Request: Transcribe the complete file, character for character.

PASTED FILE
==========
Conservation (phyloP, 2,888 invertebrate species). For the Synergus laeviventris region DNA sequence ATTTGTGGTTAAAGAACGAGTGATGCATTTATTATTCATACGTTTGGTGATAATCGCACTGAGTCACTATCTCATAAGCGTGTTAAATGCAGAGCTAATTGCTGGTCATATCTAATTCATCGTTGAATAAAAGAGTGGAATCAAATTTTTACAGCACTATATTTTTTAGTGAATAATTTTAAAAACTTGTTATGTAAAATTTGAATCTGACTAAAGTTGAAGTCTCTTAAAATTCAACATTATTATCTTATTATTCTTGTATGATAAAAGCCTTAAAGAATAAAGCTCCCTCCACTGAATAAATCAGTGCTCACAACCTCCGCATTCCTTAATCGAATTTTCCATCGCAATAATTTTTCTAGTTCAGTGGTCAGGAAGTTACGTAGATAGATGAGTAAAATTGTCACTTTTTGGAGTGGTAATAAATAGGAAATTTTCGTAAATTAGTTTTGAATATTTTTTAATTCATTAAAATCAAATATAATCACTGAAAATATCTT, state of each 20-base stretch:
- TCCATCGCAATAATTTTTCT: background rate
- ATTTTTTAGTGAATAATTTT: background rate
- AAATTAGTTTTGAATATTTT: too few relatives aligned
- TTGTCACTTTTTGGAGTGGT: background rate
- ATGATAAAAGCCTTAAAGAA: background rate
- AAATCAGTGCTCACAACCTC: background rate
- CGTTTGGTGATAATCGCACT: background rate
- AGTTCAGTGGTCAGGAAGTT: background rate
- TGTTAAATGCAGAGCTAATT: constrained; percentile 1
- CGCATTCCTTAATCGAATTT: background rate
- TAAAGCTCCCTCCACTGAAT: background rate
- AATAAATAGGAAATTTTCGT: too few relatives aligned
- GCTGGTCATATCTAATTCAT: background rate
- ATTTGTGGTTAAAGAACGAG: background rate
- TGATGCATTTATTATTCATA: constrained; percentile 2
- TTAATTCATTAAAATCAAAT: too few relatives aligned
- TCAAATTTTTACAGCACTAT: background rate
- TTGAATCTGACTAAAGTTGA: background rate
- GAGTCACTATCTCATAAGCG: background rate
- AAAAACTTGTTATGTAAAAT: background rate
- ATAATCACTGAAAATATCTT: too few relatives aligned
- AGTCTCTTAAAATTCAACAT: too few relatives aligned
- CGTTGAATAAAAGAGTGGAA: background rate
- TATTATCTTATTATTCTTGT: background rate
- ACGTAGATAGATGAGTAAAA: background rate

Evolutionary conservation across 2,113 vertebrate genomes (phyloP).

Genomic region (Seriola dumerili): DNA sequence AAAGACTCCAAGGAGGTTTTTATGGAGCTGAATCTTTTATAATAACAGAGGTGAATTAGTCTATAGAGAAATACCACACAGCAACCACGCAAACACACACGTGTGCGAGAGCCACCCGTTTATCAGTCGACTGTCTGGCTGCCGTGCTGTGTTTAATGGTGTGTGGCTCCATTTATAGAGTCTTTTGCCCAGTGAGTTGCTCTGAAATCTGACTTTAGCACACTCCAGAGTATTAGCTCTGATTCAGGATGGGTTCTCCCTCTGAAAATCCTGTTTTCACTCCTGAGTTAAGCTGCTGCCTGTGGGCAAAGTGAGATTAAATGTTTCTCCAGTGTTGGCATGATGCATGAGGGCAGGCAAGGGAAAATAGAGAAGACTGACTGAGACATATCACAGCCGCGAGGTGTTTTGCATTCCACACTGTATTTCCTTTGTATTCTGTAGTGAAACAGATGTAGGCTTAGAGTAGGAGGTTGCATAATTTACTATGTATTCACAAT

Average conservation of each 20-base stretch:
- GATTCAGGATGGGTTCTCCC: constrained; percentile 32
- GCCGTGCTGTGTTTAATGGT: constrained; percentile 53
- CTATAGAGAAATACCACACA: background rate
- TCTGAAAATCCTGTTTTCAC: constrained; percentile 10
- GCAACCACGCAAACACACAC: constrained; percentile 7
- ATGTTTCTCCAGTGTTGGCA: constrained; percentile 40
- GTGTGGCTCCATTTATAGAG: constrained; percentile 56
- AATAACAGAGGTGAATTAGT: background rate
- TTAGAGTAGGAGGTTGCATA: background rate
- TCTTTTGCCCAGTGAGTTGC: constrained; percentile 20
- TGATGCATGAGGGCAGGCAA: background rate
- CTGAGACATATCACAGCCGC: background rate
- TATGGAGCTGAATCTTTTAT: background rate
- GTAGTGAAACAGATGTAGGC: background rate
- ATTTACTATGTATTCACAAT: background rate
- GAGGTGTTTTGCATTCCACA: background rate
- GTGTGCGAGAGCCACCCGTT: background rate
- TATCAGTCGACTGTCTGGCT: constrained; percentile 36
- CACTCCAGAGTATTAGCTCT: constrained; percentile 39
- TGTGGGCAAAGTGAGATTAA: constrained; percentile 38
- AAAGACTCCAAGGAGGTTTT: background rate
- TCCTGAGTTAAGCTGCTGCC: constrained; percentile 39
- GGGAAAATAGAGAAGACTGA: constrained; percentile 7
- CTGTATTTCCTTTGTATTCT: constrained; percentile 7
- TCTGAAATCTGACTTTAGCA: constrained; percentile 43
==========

Conservation (phyloP, 2,888 invertebrate species). For the Synergus laeviventris region DNA sequence ATTTGTGGTTAAAGAACGAGTGATGCATTTATTATTCATACGTTTGGTGATAATCGCACTGAGTCACTATCTCATAAGCGTGTTAAATGCAGAGCTAATTGCTGGTCATATCTAATTCATCGTTGAATAAAAGAGTGGAATCAAATTTTTACAGCACTATATTTTTTAGTGAATAATTTTAAAAACTTGTTATGTAAAATTTGAATCTGACTAAAGTTGAAGTCTCTTAAAATTCAACATTATTATCTTATTATTCTTGTATGATAAAAGCCTTAAAGAATAAAGCTCCCTCCACTGAATAAATCAGTGCTCACAACCTCCGCATTCCTTAATCGAATTTTCCATCGCAATAATTTTTCTAGTTCAGTGGTCAGGAAGTTACGTAGATAGATGAGTAAAATTGTCACTTTTTGGAGTGGTAATAAATAGGAAATTTTCGTAAATTAGTTTTGAATATTTTTTAATTCATTAAAATCAAATATAATCACTGAAAATATCTT, state of each 20-base stretch:
- TCCATCGCAATAATTTTTCT: background rate
- ATTTTTTAGTGAATAATTTT: background rate
- AAATTAGTTTTGAATATTTT: too few relatives aligned
- TTGTCACTTTTTGGAGTGGT: background rate
- ATGATAAAAGCCTTAAAGAA: background rate
- AAATCAGTGCTCACAACCTC: background rate
- CGTTTGGTGATAATCGCACT: background rate
- AGTTCAGTGGTCAGGAAGTT: background rate
- TGTTAAATGCAGAGCTAATT: constrained; percentile 1
- CGCATTCCTTAATCGAATTT: background rate
- TAAAGCTCCCTCCACTGAAT: background rate
- AATAAATAGGAAATTTTCGT: too few relatives aligned
- GCTGGTCATATCTAATTCAT: background rate
- ATTTGTGGTTAAAGAACGAG: background rate
- TGATGCATTTATTATTCATA: constrained; percentile 2
- TTAATTCATTAAAATCAAAT: too few relatives aligned
- TCAAATTTTTACAGCACTAT: background rate
- TTGAATCTGACTAAAGTTGA: background rate
- GAGTCACTATCTCATAAGCG: background rate
- AAAAACTTGTTATGTAAAAT: background rate
- ATAATCACTGAAAATATCTT: too few relatives aligned
- AGTCTCTTAAAATTCAACAT: too few relatives aligned
- CGTTGAATAAAAGAGTGGAA: background rate
- TATTATCTTATTATTCTTGT: background rate
- ACGTAGATAGATGAGTAAAA: background rate

Evolutionary conservation across 2,113 vertebrate genomes (phyloP).

Genomic region (Seriola dumerili): DNA sequence AAAGACTCCAAGGAGGTTTTTATGGAGCTGAATCTTTTATAATAACAGAGGTGAATTAGTCTATAGAGAAATACCACACAGCAACCACGCAAACACACACGTGTGCGAGAGCCACCCGTTTATCAGTCGACTGTCTGGCTGCCGTGCTGTGTTTAATGGTGTGTGGCTCCATTTATAGAGTCTTTTGCCCAGTGAGTTGCTCTGAAATCTGACTTTAGCACACTCCAGAGTATTAGCTCTGATTCAGGATGGGTTCTCCCTCTGAAAATCCTGTTTTCACTCCTGAGTTAAGCTGCTGCCTGTGGGCAAAGTGAGATTAAATGTTTCTCCAGTGTTGGCATGATGCATGAGGGCAGGCAAGGGAAAATAGAGAAGACTGACTGAGACATATCACAGCCGCGAGGTGTTTTGCATTCCACACTGTATTTCCTTTGTATTCTGTAGTGAAACAGATGTAGGCTTAGAGTAGGAGGTTGCATAATTTACTATGTATTCACAAT

Average conservation of each 20-base stretch:
- GATTCAGGATGGGTTCTCCC: constrained; percentile 32
- GCCGTGCTGTGTTTAATGGT: constrained; percentile 53
- CTATAGAGAAATACCACACA: background rate
- TCTGAAAATCCTGTTTTCAC: constrained; percentile 10
- GCAACCACGCAAACACACAC: constrained; percentile 7
- ATGTTTCTCCAGTGTTGGCA: constrained; percentile 40
- GTGTGGCTCCATTTATAGAG: constrained; percentile 56
- AATAACAGAGGTGAATTAGT: background rate
- TTAGAGTAGGAGGTTGCATA: background rate
- TCTTTTGCCCAGTGAGTTGC: constrained; percentile 20
- TGATGCATGAGGGCAGGCAA: background rate
- CTGAGACATATCACAGCCGC: background rate
- TATGGAGCTGAATCTTTTAT: background rate
- GTAGTGAAACAGATGTAGGC: background rate
- ATTTACTATGTATTCACAAT: background rate
- GAGGTGTTTTGCATTCCACA: background rate
- GTGTGCGAGAGCCACCCGTT: background rate
- TATCAGTCGACTGTCTGGCT: constrained; percentile 36
- CACTCCAGAGTATTAGCTCT: constrained; percentile 39
- TGTGGGCAAAGTGAGATTAA: constrained; percentile 38
- AAAGACTCCAAGGAGGTTTT: background rate
- TCCTGAGTTAAGCTGCTGCC: constrained; percentile 39
- GGGAAAATAGAGAAGACTGA: constrained; percentile 7
- CTGTATTTCCTTTGTATTCT: constrained; percentile 7
- TCTGAAATCTGACTTTAGCA: constrained; percentile 43